Another strong woman character from Shakespeare's Two Gentlemen of Verona. (I start wondering what kind of women Shakespeare knew or liked while he lived.)
Silvia is the daughter of Duke of Milan. She is beautiful and virtuous, but her father wants to marry her to Thurio, a man she doesn't like. Meanwhile, another boy, Valentine, that is, loves her as well, and she returns that love. But the father doesn't approve. Learning that Valentine is going to take Silvia away, the enraged Duke banishes Valentine.
|Alfred Elmore, Scene from "The Two Gentlemen of Verona" (1857)|
Proteus, Valentine's friend who is equally in love with Silvia, tells her that Valentine is dead. But the girl doesn't believe a bit of it, and decides to follow her beloved no matter what.
What I love from Silvia is her constancy and loyalty to Valentine. It's good to read about a girl whose “No” means “No” and not “try to get me” sort-of stuff. The way she reacts to Proteus' flirtatious comments is also very much to my liking. She makes it clear that she doesn't like him and that she abhors his infidelity towards his lover, Julia.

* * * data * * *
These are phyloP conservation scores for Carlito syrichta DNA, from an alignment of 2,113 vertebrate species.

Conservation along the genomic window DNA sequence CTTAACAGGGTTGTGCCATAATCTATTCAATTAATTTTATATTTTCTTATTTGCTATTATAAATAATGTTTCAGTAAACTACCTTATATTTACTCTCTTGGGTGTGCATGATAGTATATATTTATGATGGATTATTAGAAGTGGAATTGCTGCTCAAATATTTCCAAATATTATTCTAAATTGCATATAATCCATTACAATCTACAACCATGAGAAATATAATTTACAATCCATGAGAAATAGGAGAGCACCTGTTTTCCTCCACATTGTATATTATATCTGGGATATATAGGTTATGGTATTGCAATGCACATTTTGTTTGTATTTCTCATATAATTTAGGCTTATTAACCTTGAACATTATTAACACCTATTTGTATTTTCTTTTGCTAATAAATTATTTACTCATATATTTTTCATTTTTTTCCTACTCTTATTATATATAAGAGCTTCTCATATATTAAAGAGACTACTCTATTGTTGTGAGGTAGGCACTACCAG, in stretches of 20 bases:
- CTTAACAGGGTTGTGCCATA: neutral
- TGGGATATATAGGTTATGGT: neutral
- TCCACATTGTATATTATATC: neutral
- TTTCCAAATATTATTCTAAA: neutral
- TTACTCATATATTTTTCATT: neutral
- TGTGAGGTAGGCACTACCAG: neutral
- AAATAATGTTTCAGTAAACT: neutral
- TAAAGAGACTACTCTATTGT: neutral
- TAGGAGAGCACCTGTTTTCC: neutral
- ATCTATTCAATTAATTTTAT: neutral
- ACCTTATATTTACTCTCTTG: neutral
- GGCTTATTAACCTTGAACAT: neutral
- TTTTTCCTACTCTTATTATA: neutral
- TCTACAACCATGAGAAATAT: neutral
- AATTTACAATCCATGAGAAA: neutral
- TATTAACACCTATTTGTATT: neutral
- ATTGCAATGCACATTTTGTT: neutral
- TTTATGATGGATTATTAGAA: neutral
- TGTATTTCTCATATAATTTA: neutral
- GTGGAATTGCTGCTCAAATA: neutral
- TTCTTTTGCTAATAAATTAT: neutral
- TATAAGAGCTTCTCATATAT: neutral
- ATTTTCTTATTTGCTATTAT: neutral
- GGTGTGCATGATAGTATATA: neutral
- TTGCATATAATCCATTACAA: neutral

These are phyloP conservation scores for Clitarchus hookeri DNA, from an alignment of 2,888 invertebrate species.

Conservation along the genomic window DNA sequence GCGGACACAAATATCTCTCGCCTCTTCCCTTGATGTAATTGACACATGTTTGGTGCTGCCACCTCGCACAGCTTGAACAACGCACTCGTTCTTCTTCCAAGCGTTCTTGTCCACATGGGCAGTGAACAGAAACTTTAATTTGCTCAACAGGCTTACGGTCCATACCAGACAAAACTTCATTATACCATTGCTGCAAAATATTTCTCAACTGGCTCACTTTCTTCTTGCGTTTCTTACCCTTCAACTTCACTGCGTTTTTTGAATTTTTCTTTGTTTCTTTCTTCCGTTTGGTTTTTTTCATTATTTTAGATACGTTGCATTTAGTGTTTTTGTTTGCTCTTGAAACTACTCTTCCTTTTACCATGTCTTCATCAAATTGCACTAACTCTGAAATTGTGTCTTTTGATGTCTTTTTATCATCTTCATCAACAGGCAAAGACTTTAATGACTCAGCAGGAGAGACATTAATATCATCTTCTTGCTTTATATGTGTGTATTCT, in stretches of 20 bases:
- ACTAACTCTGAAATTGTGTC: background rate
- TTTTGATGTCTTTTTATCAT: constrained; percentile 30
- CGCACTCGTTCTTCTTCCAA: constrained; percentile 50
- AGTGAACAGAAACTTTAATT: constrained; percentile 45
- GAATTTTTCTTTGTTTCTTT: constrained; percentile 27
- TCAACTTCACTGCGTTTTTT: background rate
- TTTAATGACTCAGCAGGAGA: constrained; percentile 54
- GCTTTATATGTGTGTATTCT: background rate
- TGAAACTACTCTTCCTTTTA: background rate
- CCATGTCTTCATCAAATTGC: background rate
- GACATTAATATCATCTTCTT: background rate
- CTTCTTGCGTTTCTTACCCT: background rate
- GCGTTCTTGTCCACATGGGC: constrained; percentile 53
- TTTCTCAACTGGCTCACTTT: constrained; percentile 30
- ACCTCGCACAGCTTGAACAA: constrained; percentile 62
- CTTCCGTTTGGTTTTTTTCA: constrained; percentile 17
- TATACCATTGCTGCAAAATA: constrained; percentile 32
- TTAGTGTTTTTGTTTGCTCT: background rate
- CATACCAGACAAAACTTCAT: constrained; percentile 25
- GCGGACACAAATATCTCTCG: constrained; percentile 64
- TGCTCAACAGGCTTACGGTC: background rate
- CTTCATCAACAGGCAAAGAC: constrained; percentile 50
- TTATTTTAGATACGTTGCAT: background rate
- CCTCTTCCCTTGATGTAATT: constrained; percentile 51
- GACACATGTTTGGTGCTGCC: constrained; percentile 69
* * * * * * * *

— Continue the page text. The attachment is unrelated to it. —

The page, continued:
“You have your wish; my will is even this:
That presently you hie you home to bed.
Thou subtle, perjured, false, disloyal man!
Think'st thou I am so shallow, so conceitless,
To be seduced by thy flattery,
That hast deceived so many with thy vows?
Return, return, and make thy love amends.
For me, by this pale queen of night I swear,
I am so far from granting thy request
That I despise thee for thy wrongful suit,
And by and by intend to chide myself
Even for this time I spend in talking to thee.”
I like Silvia better than Julia. She is like a marble pillar to me. A little proud, perhaps, but she proves herself worthy of praise.
That's my character for this Thursday.